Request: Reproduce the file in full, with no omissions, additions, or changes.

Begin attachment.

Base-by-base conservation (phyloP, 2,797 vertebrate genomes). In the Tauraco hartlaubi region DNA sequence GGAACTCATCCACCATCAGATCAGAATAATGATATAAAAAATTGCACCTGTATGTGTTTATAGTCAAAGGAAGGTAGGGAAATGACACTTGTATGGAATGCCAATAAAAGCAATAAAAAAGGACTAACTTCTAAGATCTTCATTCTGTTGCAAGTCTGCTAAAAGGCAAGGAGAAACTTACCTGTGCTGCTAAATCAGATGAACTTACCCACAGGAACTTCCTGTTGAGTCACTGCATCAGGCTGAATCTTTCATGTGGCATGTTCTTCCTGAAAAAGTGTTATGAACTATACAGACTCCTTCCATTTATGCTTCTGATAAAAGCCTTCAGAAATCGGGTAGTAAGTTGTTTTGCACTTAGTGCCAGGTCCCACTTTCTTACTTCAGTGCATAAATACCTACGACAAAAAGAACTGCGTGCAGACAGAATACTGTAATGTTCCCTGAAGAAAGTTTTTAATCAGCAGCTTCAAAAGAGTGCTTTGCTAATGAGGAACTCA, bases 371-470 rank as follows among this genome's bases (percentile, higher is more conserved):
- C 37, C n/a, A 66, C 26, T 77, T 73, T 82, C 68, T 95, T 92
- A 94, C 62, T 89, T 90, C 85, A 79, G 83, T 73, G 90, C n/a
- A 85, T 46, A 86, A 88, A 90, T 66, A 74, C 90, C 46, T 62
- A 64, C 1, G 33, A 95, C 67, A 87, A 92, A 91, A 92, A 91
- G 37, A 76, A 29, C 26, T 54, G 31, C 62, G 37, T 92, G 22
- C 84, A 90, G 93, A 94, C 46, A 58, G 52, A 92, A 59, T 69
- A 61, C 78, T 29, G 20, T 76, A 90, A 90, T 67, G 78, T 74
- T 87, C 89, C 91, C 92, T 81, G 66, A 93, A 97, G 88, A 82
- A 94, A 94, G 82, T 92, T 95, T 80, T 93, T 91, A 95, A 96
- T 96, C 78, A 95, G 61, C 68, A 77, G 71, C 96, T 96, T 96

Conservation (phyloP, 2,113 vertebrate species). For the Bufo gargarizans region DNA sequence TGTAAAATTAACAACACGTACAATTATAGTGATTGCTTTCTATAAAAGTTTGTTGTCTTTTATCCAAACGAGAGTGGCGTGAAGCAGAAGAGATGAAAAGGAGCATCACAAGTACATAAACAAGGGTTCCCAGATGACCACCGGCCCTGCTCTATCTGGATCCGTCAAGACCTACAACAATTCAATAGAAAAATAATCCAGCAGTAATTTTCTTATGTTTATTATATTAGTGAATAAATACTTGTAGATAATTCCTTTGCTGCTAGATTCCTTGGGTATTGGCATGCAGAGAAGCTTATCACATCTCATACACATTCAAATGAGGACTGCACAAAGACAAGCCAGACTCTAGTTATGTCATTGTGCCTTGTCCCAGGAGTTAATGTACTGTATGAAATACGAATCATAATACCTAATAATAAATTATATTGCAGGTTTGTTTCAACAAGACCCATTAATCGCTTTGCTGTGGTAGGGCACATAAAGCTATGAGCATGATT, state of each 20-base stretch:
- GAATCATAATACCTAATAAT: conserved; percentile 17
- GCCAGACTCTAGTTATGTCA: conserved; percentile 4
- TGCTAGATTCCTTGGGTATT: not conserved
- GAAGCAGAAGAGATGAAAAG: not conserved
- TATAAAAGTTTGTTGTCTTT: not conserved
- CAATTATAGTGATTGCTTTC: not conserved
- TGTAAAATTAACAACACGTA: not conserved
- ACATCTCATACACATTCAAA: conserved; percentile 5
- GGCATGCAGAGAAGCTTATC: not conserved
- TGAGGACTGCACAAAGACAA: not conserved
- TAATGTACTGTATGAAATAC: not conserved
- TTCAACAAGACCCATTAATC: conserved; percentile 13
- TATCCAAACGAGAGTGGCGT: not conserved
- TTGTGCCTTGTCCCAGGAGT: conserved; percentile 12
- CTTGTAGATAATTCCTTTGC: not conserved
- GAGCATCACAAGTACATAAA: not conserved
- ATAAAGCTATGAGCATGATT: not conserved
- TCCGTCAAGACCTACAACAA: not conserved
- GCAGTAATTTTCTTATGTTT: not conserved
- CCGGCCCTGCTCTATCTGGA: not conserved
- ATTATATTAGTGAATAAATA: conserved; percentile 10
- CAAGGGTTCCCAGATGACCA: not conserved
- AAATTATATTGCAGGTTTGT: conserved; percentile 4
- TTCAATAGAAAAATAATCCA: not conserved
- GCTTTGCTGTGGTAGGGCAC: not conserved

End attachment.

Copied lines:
Base-by-base conservation (phyloP, 2,797 vertebrate genomes). In the Tauraco hartlaubi region DNA sequence GGAACTCATCCACCATCAGATCAGAATAATGATATAAAAAATTGCACCTGTATGTGTTTATAGTCAAAGGAAGGTAGGGAAATGACACTTGTATGGAATGCCAATAAAAGCAATAAAAAAGGACTAACTTCTAAGATCTTCATTCTGTTGCAAGTCTGCTAAAAGGCAAGGAGAAACTTACCTGTGCTGCTAAATCAGATGAACTTACCCACAGGAACTTCCTGTTGAGTCACTGCATCAGGCTGAATCTTTCATGTGGCATGTTCTTCCTGAAAAAGTGTTATGAACTATACAGACTCCTTCCATTTATGCTTCTGATAAAAGCCTTCAGAAATCGGGTAGTAAGTTGTTTTGCACTTAGTGCCAGGTCCCACTTTCTTACTTCAGTGCATAAATACCTACGACAAAAAGAACTGCGTGCAGACAGAATACTGTAATGTTCCCTGAAGAAAGTTTTTAATCAGCAGCTTCAAAAGAGTGCTTTGCTAATGAGGAACTCA, bases 371-470 rank as follows among this genome's bases (percentile, higher is more conserved):
- C 37, C n/a, A 66, C 26, T 77, T 73, T 82, C 68, T 95, T 92
- A 94, C 62, T 89, T 90, C 85, A 79, G 83, T 73, G 90, C n/a
- A 85, T 46, A 86, A 88, A 90, T 66, A 74, C 90, C 46, T 62
- A 64, C 1, G 33, A 95, C 67, A 87, A 92, A 91, A 92, A 91
- G 37, A 76, A 29, C 26, T 54, G 31, C 62, G 37, T 92, G 22
- C 84, A 90, G 93, A 94, C 46, A 58, G 52, A 92, A 59, T 69
- A 61, C 78, T 29, G 20, T 76, A 90, A 90, T 67, G 78, T 74
- T 87, C 89, C 91, C 92, T 81, G 66, A 93, A 97, G 88, A 82
- A 94, A 94, G 82, T 92, T 95, T 80, T 93, T 91, A 95, A 96
- T 96, C 78, A 95, G 61, C 68, A 77, G 71, C 96, T 96, T 96

Conservation (phyloP, 2,113 vertebrate species). For the Bufo gargarizans region DNA sequence TGTAAAATTAACAACACGTACAATTATAGTGATTGCTTTCTATAAAAGTTTGTTGTCTTTTATCCAAACGAGAGTGGCGTGAAGCAGAAGAGATGAAAAGGAGCATCACAAGTACATAAACAAGGGTTCCCAGATGACCACCGGCCCTGCTCTATCTGGATCCGTCAAGACCTACAACAATTCAATAGAAAAATAATCCAGCAGTAATTTTCTTATGTTTATTATATTAGTGAATAAATACTTGTAGATAATTCCTTTGCTGCTAGATTCCTTGGGTATTGGCATGCAGAGAAGCTTATCACATCTCATACACATTCAAATGAGGACTGCACAAAGACAAGCCAGACTCTAGTTATGTCATTGTGCCTTGTCCCAGGAGTTAATGTACTGTATGAAATACGAATCATAATACCTAATAATAAATTATATTGCAGGTTTGTTTCAACAAGACCCATTAATCGCTTTGCTGTGGTAGGGCACATAAAGCTATGAGCATGATT, state of each 20-base stretch:
- GAATCATAATACCTAATAAT: conserved; percentile 17
- GCCAGACTCTAGTTATGTCA: conserved; percentile 4
- TGCTAGATTCCTTGGGTATT: not conserved
- GAAGCAGAAGAGATGAAAAG: not conserved
- TATAAAAGTTTGTTGTCTTT: not conserved
- CAATTATAGTGATTGCTTTC: not conserved
- TGTAAAATTAACAACACGTA: not conserved
- ACATCTCATACACATTCAAA: conserved; percentile 5
- GGCATGCAGAGAAGCTTATC: not conserved
- TGAGGACTGCACAAAGACAA: not conserved
- TAATGTACTGTATGAAATAC: not conserved
- TTCAACAAGACCCATTAATC: conserved; percentile 13
- TATCCAAACGAGAGTGGCGT: not conserved
- TTGTGCCTTGTCCCAGGAGT: conserved; percentile 12
- CTTGTAGATAATTCCTTTGC: not conserved
- GAGCATCACAAGTACATAAA: not conserved
- ATAAAGCTATGAGCATGATT: not conserved
- TCCGTCAAGACCTACAACAA: not conserved
- GCAGTAATTTTCTTATGTTT: not conserved
- CCGGCCCTGCTCTATCTGGA: not conserved
- ATTATATTAGTGAATAAATA: conserved; percentile 10
- CAAGGGTTCCCAGATGACCA: not conserved
- AAATTATATTGCAGGTTTGT: conserved; percentile 4
- TTCAATAGAAAAATAATCCA: not conserved
- GCTTTGCTGTGGTAGGGCAC: not conserved